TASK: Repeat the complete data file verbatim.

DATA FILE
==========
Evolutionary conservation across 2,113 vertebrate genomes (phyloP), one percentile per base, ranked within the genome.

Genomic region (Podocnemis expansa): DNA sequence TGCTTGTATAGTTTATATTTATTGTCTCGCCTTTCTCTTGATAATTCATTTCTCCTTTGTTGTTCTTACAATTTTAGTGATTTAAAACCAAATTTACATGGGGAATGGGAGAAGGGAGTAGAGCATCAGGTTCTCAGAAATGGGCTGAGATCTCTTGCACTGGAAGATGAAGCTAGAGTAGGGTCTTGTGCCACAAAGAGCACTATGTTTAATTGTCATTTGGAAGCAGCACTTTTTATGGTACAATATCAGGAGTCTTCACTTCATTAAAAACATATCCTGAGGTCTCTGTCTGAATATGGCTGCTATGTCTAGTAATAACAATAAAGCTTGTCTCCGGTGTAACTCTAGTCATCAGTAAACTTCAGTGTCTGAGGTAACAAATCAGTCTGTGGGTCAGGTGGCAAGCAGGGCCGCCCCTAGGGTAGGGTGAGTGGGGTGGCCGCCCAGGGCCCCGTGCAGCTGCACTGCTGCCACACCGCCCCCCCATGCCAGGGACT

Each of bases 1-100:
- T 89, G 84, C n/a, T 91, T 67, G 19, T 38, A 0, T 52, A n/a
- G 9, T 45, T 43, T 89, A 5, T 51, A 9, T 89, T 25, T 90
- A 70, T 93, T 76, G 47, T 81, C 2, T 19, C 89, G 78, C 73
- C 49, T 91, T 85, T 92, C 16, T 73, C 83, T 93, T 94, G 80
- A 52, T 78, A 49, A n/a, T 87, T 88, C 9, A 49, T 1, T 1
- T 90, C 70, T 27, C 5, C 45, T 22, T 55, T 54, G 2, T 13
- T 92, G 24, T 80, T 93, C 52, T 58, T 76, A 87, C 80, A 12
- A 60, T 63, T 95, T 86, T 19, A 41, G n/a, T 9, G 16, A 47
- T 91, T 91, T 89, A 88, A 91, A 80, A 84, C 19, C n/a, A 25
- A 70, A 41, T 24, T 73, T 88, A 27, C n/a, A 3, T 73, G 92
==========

Evolutionary conservation across 2,113 vertebrate genomes (phyloP), one percentile per base, ranked within the genome.

Genomic region (Podocnemis expansa): DNA sequence TGCTTGTATAGTTTATATTTATTGTCTCGCCTTTCTCTTGATAATTCATTTCTCCTTTGTTGTTCTTACAATTTTAGTGATTTAAAACCAAATTTACATGGGGAATGGGAGAAGGGAGTAGAGCATCAGGTTCTCAGAAATGGGCTGAGATCTCTTGCACTGGAAGATGAAGCTAGAGTAGGGTCTTGTGCCACAAAGAGCACTATGTTTAATTGTCATTTGGAAGCAGCACTTTTTATGGTACAATATCAGGAGTCTTCACTTCATTAAAAACATATCCTGAGGTCTCTGTCTGAATATGGCTGCTATGTCTAGTAATAACAATAAAGCTTGTCTCCGGTGTAACTCTAGTCATCAGTAAACTTCAGTGTCTGAGGTAACAAATCAGTCTGTGGGTCAGGTGGCAAGCAGGGCCGCCCCTAGGGTAGGGTGAGTGGGGTGGCCGCCCAGGGCCCCGTGCAGCTGCACTGCTGCCACACCGCCCCCCCATGCCAGGGACT

Each of bases 1-100:
- T 89, G 84, C n/a, T 91, T 67, G 19, T 38, A 0, T 52, A n/a
- G 9, T 45, T 43, T 89, A 5, T 51, A 9, T 89, T 25, T 90
- A 70, T 93, T 76, G 47, T 81, C 2, T 19, C 89, G 78, C 73
- C 49, T 91, T 85, T 92, C 16, T 73, C 83, T 93, T 94, G 80
- A 52, T 78, A 49, A n/a, T 87, T 88, C 9, A 49, T 1, T 1
- T 90, C 70, T 27, C 5, C 45, T 22, T 55, T 54, G 2, T 13
- T 92, G 24, T 80, T 93, C 52, T 58, T 76, A 87, C 80, A 12
- A 60, T 63, T 95, T 86, T 19, A 41, G n/a, T 9, G 16, A 47
- T 91, T 91, T 89, A 88, A 91, A 80, A 84, C 19, C n/a, A 25
- A 70, A 41, T 24, T 73, T 88, A 27, C n/a, A 3, T 73, G 92